Tuesday, August 14, 2012
urban paths: Highland Hospital Area Steps
Saturday we had an amazing turnout for the Oakland Urban Paths walk focused on the stairs near Highland Hospital and the area around the EBMUD Central Reservoir. The day promised to be warm, but that didn't stop almost 60 people from showing up to walk.
We started near the original front gate to Highland Hospital, where we admired one of the original 1920s buildings. It's reminiscent of a Mexican cathedral, in the Spanish baroque style of architecture. It was designed by architect Henry Meyers, who also designed the Posey Tube, the Veterans Memorial Building and other well-known structures in Oakland. The grounds were designed by landscape architect Howard Gilkey, who designed the Cleveland Cascade near Lake Merritt, the Woodminster Cascade in Joaquin Miller Park, and other areas. The hospital came about because a citizens advisory commission developed a countywide plan for health care and facilities.
palm tree method. The palm trees we saw across the way were the ones marking the edge of the "Borax" Smith estate near Park Boulevard. I also told people about Andrew Alden's method of using sidewalk stamps for figuring out the age of a neighborhood. Neither Paul nor I knew the exact age of the stairways, but then I saw a stamp on one of them from 1922. Another of the stairways had been repaired fairly recently. Oakland Urban Paths cataloged all the stairways and pathways they could find in Oakland in 2009, and noted the condition and usage of each. The city then used that info for assigning priorities to which stairs got repairs.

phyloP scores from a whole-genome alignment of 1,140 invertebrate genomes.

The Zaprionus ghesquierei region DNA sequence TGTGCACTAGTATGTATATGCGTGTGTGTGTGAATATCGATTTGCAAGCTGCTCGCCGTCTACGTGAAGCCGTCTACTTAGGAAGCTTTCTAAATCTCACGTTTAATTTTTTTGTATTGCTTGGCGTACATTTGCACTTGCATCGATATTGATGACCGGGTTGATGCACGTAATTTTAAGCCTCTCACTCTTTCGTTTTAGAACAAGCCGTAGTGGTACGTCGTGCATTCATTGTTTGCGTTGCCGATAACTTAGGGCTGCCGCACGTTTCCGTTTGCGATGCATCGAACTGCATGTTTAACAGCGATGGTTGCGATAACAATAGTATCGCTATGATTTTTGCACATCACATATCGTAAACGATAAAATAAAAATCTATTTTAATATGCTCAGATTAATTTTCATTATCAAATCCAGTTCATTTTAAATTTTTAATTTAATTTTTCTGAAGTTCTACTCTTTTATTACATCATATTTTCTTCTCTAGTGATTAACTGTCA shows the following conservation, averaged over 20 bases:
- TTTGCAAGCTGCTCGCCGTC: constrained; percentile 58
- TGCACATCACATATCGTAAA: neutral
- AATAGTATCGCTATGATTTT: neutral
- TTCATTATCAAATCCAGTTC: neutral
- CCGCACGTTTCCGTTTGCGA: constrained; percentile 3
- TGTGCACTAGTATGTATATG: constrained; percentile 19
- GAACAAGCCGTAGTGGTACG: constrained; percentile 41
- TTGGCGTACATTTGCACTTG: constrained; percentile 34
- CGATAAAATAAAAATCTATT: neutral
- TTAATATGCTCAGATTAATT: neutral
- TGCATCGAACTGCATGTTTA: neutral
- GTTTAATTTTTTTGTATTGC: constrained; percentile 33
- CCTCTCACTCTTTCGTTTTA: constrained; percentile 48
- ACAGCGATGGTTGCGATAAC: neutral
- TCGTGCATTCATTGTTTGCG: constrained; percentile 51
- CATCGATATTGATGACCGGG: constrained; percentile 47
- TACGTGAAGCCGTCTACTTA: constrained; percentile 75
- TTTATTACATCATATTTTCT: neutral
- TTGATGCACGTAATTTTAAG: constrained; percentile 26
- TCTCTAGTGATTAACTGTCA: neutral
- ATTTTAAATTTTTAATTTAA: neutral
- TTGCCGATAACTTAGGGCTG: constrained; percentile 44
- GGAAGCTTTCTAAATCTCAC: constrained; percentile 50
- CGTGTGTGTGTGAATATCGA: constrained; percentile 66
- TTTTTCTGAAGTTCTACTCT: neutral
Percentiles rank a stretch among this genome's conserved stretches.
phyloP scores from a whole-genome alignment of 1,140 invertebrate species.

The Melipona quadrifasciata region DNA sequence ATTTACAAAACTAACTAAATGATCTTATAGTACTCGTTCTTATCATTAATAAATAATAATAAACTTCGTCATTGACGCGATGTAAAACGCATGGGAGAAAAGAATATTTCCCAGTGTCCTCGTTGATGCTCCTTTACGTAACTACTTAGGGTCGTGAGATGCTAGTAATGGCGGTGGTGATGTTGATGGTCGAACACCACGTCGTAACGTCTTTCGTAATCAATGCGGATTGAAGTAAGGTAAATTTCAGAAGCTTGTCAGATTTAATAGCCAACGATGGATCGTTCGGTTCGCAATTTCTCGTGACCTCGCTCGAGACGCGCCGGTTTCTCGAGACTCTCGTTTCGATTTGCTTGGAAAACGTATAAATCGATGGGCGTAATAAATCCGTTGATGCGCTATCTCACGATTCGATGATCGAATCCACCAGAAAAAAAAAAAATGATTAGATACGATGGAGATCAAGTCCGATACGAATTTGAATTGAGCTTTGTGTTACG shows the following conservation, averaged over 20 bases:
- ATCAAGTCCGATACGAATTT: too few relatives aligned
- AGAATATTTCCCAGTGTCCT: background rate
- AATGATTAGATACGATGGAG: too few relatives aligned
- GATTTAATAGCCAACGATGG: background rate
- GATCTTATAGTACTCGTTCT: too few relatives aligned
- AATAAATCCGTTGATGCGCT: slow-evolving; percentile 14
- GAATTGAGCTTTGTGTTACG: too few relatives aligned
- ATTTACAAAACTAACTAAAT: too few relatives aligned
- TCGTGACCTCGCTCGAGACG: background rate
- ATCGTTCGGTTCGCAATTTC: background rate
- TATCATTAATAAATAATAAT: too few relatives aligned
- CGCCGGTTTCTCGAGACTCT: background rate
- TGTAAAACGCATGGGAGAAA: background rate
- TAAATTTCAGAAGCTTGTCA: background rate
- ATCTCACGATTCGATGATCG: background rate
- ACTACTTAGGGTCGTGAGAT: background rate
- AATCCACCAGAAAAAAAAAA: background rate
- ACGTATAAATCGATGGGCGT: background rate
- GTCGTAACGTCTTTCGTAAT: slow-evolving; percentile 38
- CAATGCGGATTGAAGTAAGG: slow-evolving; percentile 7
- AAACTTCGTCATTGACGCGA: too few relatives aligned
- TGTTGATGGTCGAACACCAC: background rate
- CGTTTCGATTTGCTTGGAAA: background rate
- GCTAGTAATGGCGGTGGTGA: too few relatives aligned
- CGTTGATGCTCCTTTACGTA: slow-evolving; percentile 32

the McMullen Building. John had served in the First Wisconsin Infantry during the Civil War and was with Sherman on his March to the Sea. He attained the rank of captain, but for some reason he was known as (and addressed as) "Colonel McMullen." He died at his Queen Anne-style home at 2748 Grande Vista Avenue on December 30, 1912. He rests at Mountain View Cemetery.
We walked through Wood Park, then over to I-580, otherwise known as the MacArthur Freeway. A bridge took us over the freeway to the Altenheim senior housing in the Dimond. A short walk along MacArthur Boulevard and another bridge back across the freeway brought us to the other side of the reservoir. We meandered through several streets, back down the first set of stairs we'd climbed, and returned to the front of Highland Hospital.
Another great walk. Thanks to Paul Rosenbloom for leading the tour, Jill Weil for telling us about Wood Park, Dennis Evanosky for information for the tour, and Annalee Allen for information about the tour and the mention in the newspaper. And thanks to everyone who showed up for the walk!
Lots more pictures:
- to help clean up Wood Park, contact Lisa Lemus at firstname.lastname@example.org
- Mountain View Cemetery tours
- read more about the history of the Altenheim